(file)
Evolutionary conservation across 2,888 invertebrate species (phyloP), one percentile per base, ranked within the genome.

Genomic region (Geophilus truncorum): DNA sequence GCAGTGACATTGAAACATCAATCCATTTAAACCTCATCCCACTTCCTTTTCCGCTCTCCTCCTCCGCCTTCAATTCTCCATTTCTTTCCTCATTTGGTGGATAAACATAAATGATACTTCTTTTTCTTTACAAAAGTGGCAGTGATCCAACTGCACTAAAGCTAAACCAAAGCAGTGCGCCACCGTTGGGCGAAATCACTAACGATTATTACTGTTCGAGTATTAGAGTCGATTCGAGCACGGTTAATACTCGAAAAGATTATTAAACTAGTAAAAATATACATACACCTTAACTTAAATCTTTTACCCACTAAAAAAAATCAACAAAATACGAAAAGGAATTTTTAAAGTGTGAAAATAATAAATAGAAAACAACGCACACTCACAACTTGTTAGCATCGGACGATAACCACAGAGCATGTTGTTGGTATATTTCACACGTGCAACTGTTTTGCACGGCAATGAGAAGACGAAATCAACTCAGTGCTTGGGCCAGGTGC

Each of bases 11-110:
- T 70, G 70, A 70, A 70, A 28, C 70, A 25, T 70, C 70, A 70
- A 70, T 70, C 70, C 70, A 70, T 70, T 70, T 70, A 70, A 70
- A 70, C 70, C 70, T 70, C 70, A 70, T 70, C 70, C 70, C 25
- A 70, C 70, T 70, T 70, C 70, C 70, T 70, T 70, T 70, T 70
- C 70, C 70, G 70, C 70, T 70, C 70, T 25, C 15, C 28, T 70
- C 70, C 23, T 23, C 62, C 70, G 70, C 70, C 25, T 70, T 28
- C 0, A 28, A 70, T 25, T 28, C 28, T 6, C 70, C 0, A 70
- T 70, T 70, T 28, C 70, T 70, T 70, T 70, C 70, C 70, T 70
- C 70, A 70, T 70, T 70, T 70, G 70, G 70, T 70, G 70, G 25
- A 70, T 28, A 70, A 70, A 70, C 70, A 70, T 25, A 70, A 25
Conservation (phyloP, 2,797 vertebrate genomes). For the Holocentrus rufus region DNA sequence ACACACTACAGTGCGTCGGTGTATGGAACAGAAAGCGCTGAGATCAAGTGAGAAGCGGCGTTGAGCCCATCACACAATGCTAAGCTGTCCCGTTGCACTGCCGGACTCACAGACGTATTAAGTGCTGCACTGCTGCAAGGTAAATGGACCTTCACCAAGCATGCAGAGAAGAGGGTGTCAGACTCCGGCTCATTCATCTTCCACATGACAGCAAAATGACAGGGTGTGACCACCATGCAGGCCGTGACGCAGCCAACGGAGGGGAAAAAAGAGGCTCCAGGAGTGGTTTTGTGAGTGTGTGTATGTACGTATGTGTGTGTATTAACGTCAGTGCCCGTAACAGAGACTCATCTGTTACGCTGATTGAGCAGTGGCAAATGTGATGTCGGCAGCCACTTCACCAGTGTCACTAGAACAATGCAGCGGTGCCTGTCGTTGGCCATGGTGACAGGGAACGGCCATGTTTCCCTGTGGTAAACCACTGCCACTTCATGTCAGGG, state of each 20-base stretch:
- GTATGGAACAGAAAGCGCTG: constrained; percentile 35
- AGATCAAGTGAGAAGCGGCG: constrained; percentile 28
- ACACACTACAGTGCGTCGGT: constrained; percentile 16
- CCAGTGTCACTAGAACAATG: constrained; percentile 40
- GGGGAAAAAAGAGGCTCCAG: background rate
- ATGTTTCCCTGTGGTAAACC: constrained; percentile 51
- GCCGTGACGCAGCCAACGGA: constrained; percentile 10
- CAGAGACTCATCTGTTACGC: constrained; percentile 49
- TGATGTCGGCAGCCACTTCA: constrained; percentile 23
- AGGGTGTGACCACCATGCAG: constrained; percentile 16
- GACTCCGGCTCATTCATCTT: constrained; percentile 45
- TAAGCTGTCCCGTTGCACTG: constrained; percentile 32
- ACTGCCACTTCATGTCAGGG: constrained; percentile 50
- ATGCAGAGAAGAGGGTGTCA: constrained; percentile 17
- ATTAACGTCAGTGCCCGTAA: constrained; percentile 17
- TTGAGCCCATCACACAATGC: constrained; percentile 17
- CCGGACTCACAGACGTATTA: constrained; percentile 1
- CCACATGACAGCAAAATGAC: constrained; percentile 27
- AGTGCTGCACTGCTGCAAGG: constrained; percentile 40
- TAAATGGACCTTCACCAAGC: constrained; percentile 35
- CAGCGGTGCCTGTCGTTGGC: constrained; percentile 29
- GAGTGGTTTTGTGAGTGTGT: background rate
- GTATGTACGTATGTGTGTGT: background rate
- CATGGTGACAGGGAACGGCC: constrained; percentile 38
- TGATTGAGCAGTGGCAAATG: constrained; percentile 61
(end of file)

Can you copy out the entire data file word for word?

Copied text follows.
Evolutionary conservation across 2,888 invertebrate species (phyloP), one percentile per base, ranked within the genome.

Genomic region (Geophilus truncorum): DNA sequence GCAGTGACATTGAAACATCAATCCATTTAAACCTCATCCCACTTCCTTTTCCGCTCTCCTCCTCCGCCTTCAATTCTCCATTTCTTTCCTCATTTGGTGGATAAACATAAATGATACTTCTTTTTCTTTACAAAAGTGGCAGTGATCCAACTGCACTAAAGCTAAACCAAAGCAGTGCGCCACCGTTGGGCGAAATCACTAACGATTATTACTGTTCGAGTATTAGAGTCGATTCGAGCACGGTTAATACTCGAAAAGATTATTAAACTAGTAAAAATATACATACACCTTAACTTAAATCTTTTACCCACTAAAAAAAATCAACAAAATACGAAAAGGAATTTTTAAAGTGTGAAAATAATAAATAGAAAACAACGCACACTCACAACTTGTTAGCATCGGACGATAACCACAGAGCATGTTGTTGGTATATTTCACACGTGCAACTGTTTTGCACGGCAATGAGAAGACGAAATCAACTCAGTGCTTGGGCCAGGTGC

Each of bases 11-110:
- T 70, G 70, A 70, A 70, A 28, C 70, A 25, T 70, C 70, A 70
- A 70, T 70, C 70, C 70, A 70, T 70, T 70, T 70, A 70, A 70
- A 70, C 70, C 70, T 70, C 70, A 70, T 70, C 70, C 70, C 25
- A 70, C 70, T 70, T 70, C 70, C 70, T 70, T 70, T 70, T 70
- C 70, C 70, G 70, C 70, T 70, C 70, T 25, C 15, C 28, T 70
- C 70, C 23, T 23, C 62, C 70, G 70, C 70, C 25, T 70, T 28
- C 0, A 28, A 70, T 25, T 28, C 28, T 6, C 70, C 0, A 70
- T 70, T 70, T 28, C 70, T 70, T 70, T 70, C 70, C 70, T 70
- C 70, A 70, T 70, T 70, T 70, G 70, G 70, T 70, G 70, G 25
- A 70, T 28, A 70, A 70, A 70, C 70, A 70, T 25, A 70, A 25
Conservation (phyloP, 2,797 vertebrate genomes). For the Holocentrus rufus region DNA sequence ACACACTACAGTGCGTCGGTGTATGGAACAGAAAGCGCTGAGATCAAGTGAGAAGCGGCGTTGAGCCCATCACACAATGCTAAGCTGTCCCGTTGCACTGCCGGACTCACAGACGTATTAAGTGCTGCACTGCTGCAAGGTAAATGGACCTTCACCAAGCATGCAGAGAAGAGGGTGTCAGACTCCGGCTCATTCATCTTCCACATGACAGCAAAATGACAGGGTGTGACCACCATGCAGGCCGTGACGCAGCCAACGGAGGGGAAAAAAGAGGCTCCAGGAGTGGTTTTGTGAGTGTGTGTATGTACGTATGTGTGTGTATTAACGTCAGTGCCCGTAACAGAGACTCATCTGTTACGCTGATTGAGCAGTGGCAAATGTGATGTCGGCAGCCACTTCACCAGTGTCACTAGAACAATGCAGCGGTGCCTGTCGTTGGCCATGGTGACAGGGAACGGCCATGTTTCCCTGTGGTAAACCACTGCCACTTCATGTCAGGG, state of each 20-base stretch:
- GTATGGAACAGAAAGCGCTG: constrained; percentile 35
- AGATCAAGTGAGAAGCGGCG: constrained; percentile 28
- ACACACTACAGTGCGTCGGT: constrained; percentile 16
- CCAGTGTCACTAGAACAATG: constrained; percentile 40
- GGGGAAAAAAGAGGCTCCAG: background rate
- ATGTTTCCCTGTGGTAAACC: constrained; percentile 51
- GCCGTGACGCAGCCAACGGA: constrained; percentile 10
- CAGAGACTCATCTGTTACGC: constrained; percentile 49
- TGATGTCGGCAGCCACTTCA: constrained; percentile 23
- AGGGTGTGACCACCATGCAG: constrained; percentile 16
- GACTCCGGCTCATTCATCTT: constrained; percentile 45
- TAAGCTGTCCCGTTGCACTG: constrained; percentile 32
- ACTGCCACTTCATGTCAGGG: constrained; percentile 50
- ATGCAGAGAAGAGGGTGTCA: constrained; percentile 17
- ATTAACGTCAGTGCCCGTAA: constrained; percentile 17
- TTGAGCCCATCACACAATGC: constrained; percentile 17
- CCGGACTCACAGACGTATTA: constrained; percentile 1
- CCACATGACAGCAAAATGAC: constrained; percentile 27
- AGTGCTGCACTGCTGCAAGG: constrained; percentile 40
- TAAATGGACCTTCACCAAGC: constrained; percentile 35
- CAGCGGTGCCTGTCGTTGGC: constrained; percentile 29
- GAGTGGTTTTGTGAGTGTGT: background rate
- GTATGTACGTATGTGTGTGT: background rate
- CATGGTGACAGGGAACGGCC: constrained; percentile 38
- TGATTGAGCAGTGGCAAATG: constrained; percentile 61